COCAINE mark is not misleading, says OHIM

European Union
In Sun Associates Limited v Jebaraj Screw You (Case 2665 C, March 20 2009), the Cancellation Division of the Office for Harmonization in the Internal Market (OHIM) has rejected Sun Associates Limited's request for a declaration of invalidity of the Community trademark COCAINE for goods in Classes 3, 25 and 32 of the Nice Classification.
Sun alleged that the COCAINE mark, which is owned by Jebaraj Screw You, trading as cocaine/Cocaine Couture, was invalid based on absolute grounds of refusal under Articles 7(1)(f) and (g) of the Community Trademark Regulation (40/94), in conjunction with Article 51(1)(a). Reference was also made to existing international drug control measures in the EU member states.

Sun argued that the word 'cocaine' is generally perceived as referring to an illicit drug with stimulant and euphoric properties and serious health risks. Sun also alleged that the COCAINE mark contravened moral principles.
In particular, Sun submitted that:
  • use of the COCAINE mark would be perceived as promoting the drug;
  • registration of the mark was contrary to public policy;
  • granting exclusive rights to exploit the term 'cocaine' commercially through the trademark registration system would be perceived as a direct incitement of public disorder and an encouragement to commit criminal behaviour;
  • the registration of the mark for goods in Class 3 (substances for laundry use), which could take the form of a white powder, was inappropriate;
  • the registration of the mark for goods in Class 32 (beers, waters and various types of beverages) would also be inappropriate as cocaine can appear in liquid form, and use of the mark may thus imply that such beverages actually contain cocaine or endorse the effects and consumption of cocaine; and
  • the marketing of goods under the COCAINE mark would be deceiving as the goods do not contain cocaine.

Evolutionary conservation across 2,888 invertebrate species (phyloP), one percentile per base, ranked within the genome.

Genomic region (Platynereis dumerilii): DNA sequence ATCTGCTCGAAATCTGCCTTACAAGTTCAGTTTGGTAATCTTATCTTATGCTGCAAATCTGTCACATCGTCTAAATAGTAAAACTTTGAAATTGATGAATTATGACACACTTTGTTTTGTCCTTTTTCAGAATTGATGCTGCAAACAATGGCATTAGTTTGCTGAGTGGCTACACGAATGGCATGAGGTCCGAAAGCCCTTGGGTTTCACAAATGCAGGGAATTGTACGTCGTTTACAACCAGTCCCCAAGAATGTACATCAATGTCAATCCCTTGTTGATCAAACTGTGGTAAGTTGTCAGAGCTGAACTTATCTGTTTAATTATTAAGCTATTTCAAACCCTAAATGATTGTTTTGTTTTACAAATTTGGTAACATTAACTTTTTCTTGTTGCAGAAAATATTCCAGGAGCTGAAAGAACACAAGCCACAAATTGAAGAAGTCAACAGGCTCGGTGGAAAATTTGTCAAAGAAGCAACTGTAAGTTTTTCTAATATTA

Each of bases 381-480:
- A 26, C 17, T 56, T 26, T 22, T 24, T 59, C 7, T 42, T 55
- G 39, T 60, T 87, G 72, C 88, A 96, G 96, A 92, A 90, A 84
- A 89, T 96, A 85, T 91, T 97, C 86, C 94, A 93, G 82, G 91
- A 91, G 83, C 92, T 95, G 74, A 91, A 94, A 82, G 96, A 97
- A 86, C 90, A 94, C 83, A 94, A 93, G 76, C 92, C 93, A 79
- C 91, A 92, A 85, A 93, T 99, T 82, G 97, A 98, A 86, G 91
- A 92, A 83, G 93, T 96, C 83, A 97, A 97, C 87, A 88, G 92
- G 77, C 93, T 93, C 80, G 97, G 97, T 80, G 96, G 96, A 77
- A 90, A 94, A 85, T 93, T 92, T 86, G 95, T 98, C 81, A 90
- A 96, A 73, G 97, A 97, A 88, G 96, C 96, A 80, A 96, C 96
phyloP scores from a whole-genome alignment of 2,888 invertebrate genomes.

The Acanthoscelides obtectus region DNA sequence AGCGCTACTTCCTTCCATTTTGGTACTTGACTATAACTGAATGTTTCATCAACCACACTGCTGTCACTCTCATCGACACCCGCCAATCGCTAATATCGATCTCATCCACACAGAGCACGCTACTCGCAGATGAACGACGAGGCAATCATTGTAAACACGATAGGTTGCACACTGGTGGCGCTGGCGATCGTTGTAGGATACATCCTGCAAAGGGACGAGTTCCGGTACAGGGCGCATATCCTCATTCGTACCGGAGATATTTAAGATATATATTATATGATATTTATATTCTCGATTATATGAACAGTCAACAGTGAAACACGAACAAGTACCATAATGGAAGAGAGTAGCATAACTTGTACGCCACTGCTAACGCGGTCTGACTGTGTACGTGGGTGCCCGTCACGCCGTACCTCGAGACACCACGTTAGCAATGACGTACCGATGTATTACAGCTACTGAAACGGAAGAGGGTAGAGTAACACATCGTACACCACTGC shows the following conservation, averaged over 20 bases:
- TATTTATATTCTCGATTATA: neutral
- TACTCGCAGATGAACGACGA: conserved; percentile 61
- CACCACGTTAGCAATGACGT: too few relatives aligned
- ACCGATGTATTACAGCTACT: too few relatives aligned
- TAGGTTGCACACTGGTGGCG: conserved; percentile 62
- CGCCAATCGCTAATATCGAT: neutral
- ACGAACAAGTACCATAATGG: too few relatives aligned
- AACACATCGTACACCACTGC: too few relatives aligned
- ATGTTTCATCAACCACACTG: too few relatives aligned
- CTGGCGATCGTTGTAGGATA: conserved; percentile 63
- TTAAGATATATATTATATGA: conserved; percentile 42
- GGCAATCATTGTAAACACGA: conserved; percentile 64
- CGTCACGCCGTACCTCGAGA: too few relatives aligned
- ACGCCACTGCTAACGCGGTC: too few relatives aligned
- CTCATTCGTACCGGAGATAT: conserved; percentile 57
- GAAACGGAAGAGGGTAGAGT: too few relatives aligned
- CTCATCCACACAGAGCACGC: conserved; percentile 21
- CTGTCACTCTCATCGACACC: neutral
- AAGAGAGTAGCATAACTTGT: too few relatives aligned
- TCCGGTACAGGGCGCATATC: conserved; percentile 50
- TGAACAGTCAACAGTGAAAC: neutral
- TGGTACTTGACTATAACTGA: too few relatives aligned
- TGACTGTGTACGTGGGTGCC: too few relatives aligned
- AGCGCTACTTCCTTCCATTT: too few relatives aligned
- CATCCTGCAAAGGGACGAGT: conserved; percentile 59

The Cancellation Division emphasized that in deciding whether a mark should be barred from registration on grounds of public policy or morality, OHIM must apply the standards of a reasonable person with normal levels of sensitivity and tolerance. Further, the Cancellation Division stressed that OHIM must take into careful consideration the context in which the mark is expected to be encountered. In this regard, the Cancellation Division held that a reasonable person could clearly draw the line between an item sold under the COCAINE mark and the illegal trade and use of cocaine.
In addition, the Cancellation Division stated that use of the word 'cocaine' did not imply any sort of inducement, endorsement or trivialization of the consumption of cocaine. Considerations of disturbing effects or bad taste cannot form the basis for the invalidation of a trademark based on public policy or morality. Further, the Cancellation Division held that the word 'cocaine' simply describes a substance obtained from the leaf of the coca plant.   

Finally, the Cancellation Division held that to determine whether the COCAINE mark was misleading, it had to take into account the presumed expectations of an average consumer who is reasonably well informed and reasonably observant and circumspect. The Cancellation Division concluded that the average consumer would not expect any of the goods in Classes 3, 25 and 32 to contain the illegal drug. Therefore, the mark was not misleading, as the average consumer would not perceive it as an indication of any characteristic of the goods.

The Cancellation Division thus held that Sun's request for a declaration of invalidity was unfounded.
Lasse A Søndergaard Christensen and Christian Fleischer Christiansen, Gorrissen Federspiel Kierkegaard, Aarhus

Unlock unlimited access to all WTR content